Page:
Updates messing up with mime types

Hi. I’m having a very weird issue recently, which I don’t know exactly what the cause is: after every system update my mime types get completely messed up and I have to manually set then via command line. I don’t if it’s some weird interaction with Gnome or else. I noticed that pacman regenerates the mime database during an upgrade, but I don’t remember having any trouble with this in the past. So, what could it be?

Which mime types are going wrong and how did you set on command line?

Maybe this topic could help you.

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I am not experiencing this issue under GNOME.

This might be the probable cause but at this point I don’t know what it might be.

Interesting issue. I’ll be following your topic to see when you hopefully will find the cause and the solution.

VSCode hijacking the action of opening folders from Nautilus is common for me, but the issue started to get more serious when suddenly the system “forgets” that Evince opens .pdf files and EOG opens all kinds of image extensions, falling back to ImageMagick for both and I can’t even chose the right application under “Open With” since I get no other option. I believe this happened to video formats as well one time. This always happens after a system upgrade.

What I did to fix VSCode with folders and what I did with the other cases was using commands like

xdg-mime default org.Gnome.Evince.desktop pdf

for example, just like the post you commented said.

I guess it is a Gnome issue. Here is an example.

This is really strange. Maybe because Gnome is using dbus and not pure files for reading/saving configuration :thinking: .

Normally (unless there is an ugly bug), package updates do not write inside user’s folder.
Under an active user session, the whichever DE/FM will change mime-related files (similarly to what your command does), when requested or as designed.

For troubleshooting this, I would save local and system mime files (cache and ~/.config/*mimeapps.list) in a debug folder, and after this happens again (after an update?), I would check for differences. :person_shrugging:

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Did another system update now with your suggestion. Nothing changed, apparently… Hm. Gonna keep the mimeapps list to see when something weird happens, if it happens again. Last time I had to manually intervene was yesterday.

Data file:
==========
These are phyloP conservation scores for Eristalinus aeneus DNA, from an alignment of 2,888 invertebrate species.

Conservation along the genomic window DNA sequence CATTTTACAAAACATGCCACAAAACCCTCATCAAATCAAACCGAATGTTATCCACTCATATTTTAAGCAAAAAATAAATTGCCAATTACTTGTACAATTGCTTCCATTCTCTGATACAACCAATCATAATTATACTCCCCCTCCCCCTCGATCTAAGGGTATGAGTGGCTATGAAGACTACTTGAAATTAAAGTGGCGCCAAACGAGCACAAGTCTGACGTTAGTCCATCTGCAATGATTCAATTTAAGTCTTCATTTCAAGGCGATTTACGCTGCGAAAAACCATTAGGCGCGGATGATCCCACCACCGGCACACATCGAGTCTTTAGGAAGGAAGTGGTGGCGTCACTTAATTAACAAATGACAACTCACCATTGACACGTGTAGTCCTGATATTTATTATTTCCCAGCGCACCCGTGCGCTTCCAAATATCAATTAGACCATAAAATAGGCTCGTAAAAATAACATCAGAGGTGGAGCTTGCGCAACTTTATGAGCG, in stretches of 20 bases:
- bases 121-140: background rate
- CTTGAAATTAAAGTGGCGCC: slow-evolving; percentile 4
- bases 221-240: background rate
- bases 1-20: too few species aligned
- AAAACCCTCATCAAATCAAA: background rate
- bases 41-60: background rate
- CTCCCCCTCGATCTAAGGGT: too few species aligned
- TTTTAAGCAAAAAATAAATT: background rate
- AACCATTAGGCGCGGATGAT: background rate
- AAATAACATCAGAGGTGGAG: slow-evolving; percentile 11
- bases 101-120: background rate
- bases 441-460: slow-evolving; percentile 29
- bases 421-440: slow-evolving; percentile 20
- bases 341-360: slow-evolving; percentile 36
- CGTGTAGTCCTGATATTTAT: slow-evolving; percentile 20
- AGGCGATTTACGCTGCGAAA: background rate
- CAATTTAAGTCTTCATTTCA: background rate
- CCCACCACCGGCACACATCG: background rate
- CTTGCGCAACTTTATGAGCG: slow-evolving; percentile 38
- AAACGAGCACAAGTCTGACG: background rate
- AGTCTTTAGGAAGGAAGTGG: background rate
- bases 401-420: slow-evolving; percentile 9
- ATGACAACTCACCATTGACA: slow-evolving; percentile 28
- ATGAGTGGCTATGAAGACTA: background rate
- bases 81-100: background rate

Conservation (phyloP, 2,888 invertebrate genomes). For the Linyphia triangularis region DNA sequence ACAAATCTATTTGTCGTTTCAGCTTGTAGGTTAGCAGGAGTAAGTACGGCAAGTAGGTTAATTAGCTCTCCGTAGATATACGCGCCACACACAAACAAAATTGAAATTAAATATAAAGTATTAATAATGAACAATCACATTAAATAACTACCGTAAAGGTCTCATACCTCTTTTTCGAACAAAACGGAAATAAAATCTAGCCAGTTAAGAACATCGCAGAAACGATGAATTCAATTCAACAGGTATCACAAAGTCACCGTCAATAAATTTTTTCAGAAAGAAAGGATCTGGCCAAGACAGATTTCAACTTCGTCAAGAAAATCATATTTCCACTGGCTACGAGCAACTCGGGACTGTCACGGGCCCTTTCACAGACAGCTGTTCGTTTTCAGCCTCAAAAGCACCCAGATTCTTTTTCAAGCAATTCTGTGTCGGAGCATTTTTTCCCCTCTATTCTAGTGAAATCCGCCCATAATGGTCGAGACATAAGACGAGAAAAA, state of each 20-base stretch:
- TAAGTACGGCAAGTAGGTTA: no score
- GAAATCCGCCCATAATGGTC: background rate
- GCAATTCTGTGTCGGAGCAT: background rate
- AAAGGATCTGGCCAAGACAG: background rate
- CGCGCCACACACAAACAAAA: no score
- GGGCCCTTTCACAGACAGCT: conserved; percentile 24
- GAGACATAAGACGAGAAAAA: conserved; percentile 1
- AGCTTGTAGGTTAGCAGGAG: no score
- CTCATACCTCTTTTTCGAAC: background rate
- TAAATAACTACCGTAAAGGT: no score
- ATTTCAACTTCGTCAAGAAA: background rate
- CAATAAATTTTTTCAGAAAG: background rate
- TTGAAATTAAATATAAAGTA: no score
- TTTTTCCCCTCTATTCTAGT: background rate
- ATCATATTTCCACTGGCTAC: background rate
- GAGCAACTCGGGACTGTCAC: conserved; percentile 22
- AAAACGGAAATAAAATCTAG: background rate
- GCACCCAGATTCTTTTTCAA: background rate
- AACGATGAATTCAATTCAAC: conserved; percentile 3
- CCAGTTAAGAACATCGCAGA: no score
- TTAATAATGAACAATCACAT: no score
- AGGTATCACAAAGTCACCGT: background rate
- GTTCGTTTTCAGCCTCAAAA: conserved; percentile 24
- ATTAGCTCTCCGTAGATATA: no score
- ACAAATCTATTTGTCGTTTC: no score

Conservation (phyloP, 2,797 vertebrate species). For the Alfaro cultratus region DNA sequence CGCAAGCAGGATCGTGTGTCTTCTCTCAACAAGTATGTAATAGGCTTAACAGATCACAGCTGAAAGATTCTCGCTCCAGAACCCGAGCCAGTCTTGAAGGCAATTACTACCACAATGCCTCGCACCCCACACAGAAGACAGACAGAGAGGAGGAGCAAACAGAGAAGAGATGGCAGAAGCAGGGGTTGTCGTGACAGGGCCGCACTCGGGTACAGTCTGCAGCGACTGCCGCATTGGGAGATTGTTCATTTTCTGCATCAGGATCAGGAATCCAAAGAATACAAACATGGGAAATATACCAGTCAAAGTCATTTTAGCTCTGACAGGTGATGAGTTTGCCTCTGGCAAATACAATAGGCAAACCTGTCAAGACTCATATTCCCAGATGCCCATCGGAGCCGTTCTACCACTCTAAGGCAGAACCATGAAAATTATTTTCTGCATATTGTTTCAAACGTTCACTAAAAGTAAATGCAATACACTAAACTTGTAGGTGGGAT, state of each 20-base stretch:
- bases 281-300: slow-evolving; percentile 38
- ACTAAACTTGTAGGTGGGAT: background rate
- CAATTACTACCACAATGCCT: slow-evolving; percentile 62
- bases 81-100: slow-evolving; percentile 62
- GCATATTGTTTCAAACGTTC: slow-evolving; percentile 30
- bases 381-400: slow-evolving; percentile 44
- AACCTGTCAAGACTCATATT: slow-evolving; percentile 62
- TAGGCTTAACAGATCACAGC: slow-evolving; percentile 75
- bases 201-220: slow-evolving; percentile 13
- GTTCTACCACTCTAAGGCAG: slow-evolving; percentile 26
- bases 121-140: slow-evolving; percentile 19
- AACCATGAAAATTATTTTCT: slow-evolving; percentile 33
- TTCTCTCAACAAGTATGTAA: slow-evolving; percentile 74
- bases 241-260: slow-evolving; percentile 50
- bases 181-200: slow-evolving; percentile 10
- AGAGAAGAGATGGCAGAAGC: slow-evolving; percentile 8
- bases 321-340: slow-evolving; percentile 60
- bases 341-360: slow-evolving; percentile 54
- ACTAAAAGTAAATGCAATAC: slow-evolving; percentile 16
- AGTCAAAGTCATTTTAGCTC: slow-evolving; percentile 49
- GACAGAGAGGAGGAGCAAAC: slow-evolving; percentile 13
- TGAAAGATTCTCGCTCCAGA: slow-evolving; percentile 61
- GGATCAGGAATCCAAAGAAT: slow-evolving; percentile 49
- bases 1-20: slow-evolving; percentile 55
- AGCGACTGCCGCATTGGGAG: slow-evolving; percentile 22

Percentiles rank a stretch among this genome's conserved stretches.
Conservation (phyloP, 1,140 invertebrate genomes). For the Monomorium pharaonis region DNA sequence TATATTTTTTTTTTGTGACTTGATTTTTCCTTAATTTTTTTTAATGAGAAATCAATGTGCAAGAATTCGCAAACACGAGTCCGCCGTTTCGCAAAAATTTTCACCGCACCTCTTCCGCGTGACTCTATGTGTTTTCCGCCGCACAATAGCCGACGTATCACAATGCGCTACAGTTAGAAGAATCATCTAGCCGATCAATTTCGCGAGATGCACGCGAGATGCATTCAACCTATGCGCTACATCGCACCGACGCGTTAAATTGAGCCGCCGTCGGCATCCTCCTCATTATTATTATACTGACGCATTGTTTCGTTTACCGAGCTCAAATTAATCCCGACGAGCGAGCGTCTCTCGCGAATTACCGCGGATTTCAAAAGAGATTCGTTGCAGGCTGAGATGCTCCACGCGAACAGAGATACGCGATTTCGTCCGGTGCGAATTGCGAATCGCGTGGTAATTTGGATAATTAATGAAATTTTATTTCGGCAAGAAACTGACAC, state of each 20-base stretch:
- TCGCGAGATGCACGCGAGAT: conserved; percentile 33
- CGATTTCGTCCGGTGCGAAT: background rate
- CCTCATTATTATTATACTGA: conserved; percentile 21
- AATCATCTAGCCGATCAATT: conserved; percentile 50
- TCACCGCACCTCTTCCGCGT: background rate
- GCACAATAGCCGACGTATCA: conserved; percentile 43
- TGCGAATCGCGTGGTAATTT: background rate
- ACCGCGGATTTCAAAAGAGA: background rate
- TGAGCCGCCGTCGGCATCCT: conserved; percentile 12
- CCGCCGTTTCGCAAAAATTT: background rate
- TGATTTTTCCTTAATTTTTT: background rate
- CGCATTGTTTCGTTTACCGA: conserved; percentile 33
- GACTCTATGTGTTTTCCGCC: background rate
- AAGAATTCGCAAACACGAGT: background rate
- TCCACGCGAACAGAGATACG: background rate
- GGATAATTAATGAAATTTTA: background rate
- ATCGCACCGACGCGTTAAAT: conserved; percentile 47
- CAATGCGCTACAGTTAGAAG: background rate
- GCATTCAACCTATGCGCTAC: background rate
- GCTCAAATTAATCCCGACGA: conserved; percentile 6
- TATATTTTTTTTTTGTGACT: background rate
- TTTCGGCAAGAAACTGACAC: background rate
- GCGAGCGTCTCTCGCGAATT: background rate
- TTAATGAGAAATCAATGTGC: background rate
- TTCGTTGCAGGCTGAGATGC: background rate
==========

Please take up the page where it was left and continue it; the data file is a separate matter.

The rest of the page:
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As an update: it happened again, with video, photo and document formats forgetting about their default applications and even more, forgetting at all about any other application on the system that could open them. The mimeapps.list wasn’t altered, of course, I would be very surprised (and worried) if it did… So this time I tried the good old logout and log back again, and it’s fine.

What? haha

I guess this might be a weird bug with Gnome/Gnome apps, I don’t know. Probably has nothing to do with updates except that I only notice the issue after an update.

I automatically reboot after all updates I perform. It only takes about 30 seconds or a little more, and it can occasionally save quite a bit of time troubleshooting a problem only to have it go away after a reboot. For a personal home computer this is easy to do. In a Corporate environment, maybe not so much.

Why did I start doing this. Off and on, I tinkered with Fedora for my Linux machine. Here is a quote from Fedora Magazine

Offline Updates

The process of restarting, applying updates, and then restarting
again is called Offline Updates. Your computer boots into a
special save-mode, where all other systems are disabled and
where network access is unavailable. It then applies the updates
and restarts. 

This worked so well, after a stint of using Fedora, I started doing a reboot after all updates in Archlinux. I can’t duplicate what Fedora does, so I settle for a reboot. IMHO it has served me well.



I do that as well, since I don’t usually update every single day, so whenever I do an update (roughly every friday) I have a kernel or other important package to update. So I reboot, naturally. But since I also mostly keep my computer on and only suspend during week days, I tend to only notice issues after the usual friday update + reboot action. Mistaking it with updates was probably a case of “post hoc, ergo propter hoc” on my side.

Try man pkcon (if packagekit is installed).
From this:

pkcon refresh
pkcon get-updates
pkcon update --only-download
pkcon offline-trigger

Use at your own risk. :zipper_mouth_face:

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